TOKYO – The aluminum sector has undergone significant changes as the trade war unleashed by the United States shakes up global markets, easing the supply-demand balance in Asia and pushing down metal prices in the region.
U.S. metal imports fell 10% between January and August from a year earlier due to sanctions imposed by President Donald Trump, pushing up aluminum prices in the United States.
With world production exceeding 60 million tonnes per year, aluminum is now the main non-ferrous metal in commerce. The demand for aluminum has increased in recent years in part due to the increased use by automakers competing to produce lighter cars.
The United States – the world’s second largest consumer of metal after China – imposed a 10% tariff on aluminum imports from Canada and other suppliers from March to June over national security concerns. In addition, the Trump administration in April imposed sanctions on Russian aluminum giant Rusal, which accounts for around 10% of global aluminum production.
Although the sanctions have been lifted, an official from a Japanese trading house said: “We do business on the assumption that there is no Russia. [aluminum]. “
US aluminum imports continued to fall. According to the US Geological Survey, imports of aluminum materials in the first eight months of 2018 – excluding scrap – totaled 3.85 million tonnes, down 440,000 tonnes year-on-year.
Reflecting the shortage, prices in the United States have increased significantly. At the end of October, spot prices for aluminum ingots on an ex-works basis were about $ 2,400 per tonne, up about 3% from the previous year.
Aluminum producers are reaping the rewards. The main US aluminum producer, Alcoa, posted a 14% year-over-year revenue gain in the July-September quarter. But heavy users of aluminum, like Coca-Cola, have had to raise prices to cover the rising cost of the metal.
US sources of aluminum have also changed. Purchases from Canada, the largest supplier to the United States, fell 13% to 1.66 million tonnes, while purchases from the second and third largest suppliers – the United Arab Emirates and Russia – fell 15% and 40% at 410,000 and 280,000 tonnes, respectively.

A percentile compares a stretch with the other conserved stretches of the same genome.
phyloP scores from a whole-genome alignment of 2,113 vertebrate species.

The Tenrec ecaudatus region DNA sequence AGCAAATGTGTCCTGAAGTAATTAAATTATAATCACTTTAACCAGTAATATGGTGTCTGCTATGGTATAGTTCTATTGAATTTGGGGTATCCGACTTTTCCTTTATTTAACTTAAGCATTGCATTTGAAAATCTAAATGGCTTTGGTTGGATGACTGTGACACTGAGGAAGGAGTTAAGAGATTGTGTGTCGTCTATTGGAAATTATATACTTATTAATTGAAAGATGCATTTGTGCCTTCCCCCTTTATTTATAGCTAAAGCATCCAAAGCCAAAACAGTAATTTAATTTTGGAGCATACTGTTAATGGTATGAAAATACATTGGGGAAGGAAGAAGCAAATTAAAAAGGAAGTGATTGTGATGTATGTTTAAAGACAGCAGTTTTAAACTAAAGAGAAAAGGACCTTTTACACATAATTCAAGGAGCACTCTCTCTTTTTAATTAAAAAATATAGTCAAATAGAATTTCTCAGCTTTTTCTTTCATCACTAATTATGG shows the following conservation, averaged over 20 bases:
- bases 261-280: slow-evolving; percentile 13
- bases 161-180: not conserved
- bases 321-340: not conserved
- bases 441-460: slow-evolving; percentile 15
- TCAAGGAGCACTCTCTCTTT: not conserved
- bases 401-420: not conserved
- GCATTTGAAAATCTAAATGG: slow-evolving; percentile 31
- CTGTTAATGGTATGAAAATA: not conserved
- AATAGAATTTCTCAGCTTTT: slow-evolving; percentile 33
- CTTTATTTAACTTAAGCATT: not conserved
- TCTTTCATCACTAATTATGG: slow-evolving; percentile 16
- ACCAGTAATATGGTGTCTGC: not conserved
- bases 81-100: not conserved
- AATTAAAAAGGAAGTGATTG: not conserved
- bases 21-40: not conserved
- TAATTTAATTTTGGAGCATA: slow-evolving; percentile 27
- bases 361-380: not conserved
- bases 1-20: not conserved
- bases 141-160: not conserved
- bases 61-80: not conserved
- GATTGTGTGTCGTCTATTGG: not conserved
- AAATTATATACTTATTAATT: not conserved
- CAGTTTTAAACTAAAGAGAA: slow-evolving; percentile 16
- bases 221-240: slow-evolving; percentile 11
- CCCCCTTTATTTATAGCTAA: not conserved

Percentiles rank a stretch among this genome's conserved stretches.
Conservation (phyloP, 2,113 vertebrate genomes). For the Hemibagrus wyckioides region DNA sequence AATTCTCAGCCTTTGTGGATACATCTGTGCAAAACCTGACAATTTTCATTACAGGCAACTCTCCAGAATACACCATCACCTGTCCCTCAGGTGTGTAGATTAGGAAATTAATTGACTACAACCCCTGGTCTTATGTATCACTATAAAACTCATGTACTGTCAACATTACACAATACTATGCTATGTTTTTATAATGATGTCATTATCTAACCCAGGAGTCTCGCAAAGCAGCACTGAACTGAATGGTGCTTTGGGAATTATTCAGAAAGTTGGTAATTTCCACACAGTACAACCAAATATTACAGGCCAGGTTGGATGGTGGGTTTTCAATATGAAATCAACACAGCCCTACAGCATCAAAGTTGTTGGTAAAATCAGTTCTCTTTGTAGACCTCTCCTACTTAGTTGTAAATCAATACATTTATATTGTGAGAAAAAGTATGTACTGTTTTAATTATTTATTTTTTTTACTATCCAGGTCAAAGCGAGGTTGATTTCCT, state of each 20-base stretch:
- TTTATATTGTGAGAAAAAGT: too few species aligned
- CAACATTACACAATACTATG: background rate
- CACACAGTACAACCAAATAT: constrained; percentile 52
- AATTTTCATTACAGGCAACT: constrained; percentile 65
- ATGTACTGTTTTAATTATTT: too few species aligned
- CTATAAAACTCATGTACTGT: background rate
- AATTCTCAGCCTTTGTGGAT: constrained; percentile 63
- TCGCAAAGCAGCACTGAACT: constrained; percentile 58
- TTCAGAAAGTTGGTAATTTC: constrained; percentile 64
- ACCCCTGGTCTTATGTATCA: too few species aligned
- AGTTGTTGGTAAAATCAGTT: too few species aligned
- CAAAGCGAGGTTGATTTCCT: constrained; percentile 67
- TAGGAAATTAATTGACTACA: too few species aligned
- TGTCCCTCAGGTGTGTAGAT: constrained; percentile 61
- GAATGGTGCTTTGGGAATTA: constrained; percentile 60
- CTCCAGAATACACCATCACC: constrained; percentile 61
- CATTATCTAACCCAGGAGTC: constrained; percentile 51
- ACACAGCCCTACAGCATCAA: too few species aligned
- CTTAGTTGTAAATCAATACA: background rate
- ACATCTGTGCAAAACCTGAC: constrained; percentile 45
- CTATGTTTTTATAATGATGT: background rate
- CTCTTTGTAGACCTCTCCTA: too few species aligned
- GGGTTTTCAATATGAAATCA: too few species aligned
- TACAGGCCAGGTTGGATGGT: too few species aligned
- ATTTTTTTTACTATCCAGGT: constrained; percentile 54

The shortage has forced the United States to seek other suppliers. India, for example, moved from eighth to fifth place, increasing its exports by more than 50% to 160,000 tonnes. Although France and Japan are still only minor suppliers, they show respective gains of 70% and 40%.
The United States appears to be increasing its imports of high value-added finished and semi-finished products from countries not subject to tariffs.
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In Asia, meanwhile, the supply-demand balance for aluminum ingots has loosened, pushing prices down in Japan. Premiums for aluminum shipments to Japan during the October-December period fell 22% from the previous quarter to a one-year low. At the end of October, spot prices for aluminum ingots were around $ 2,050 per tonne, almost 10% lower than in the United States.
Aluminum tends to remain primarily in emerging Asian economies due to the US-China trade war. With price competitiveness bolstered by depreciating currencies, exporters are turning to Japan, which is geographically closer than the United States and has strong demand for aluminum from automakers and home appliances.
Japan’s imports of aluminum ingots during the January-September period remained virtually unchanged from the previous year, according to data released by the Ministry of Finance. While imports from Russia decreased by 20%, those from India and Indonesia increased by more than double and 1.5 times respectively.
China’s aluminum exports to the United States declined due to the trade war, but those to other markets increased. In the first 10 months of 2018, China increased its exports of aluminum materials by 20% thanks in part to the depreciation of the yuan.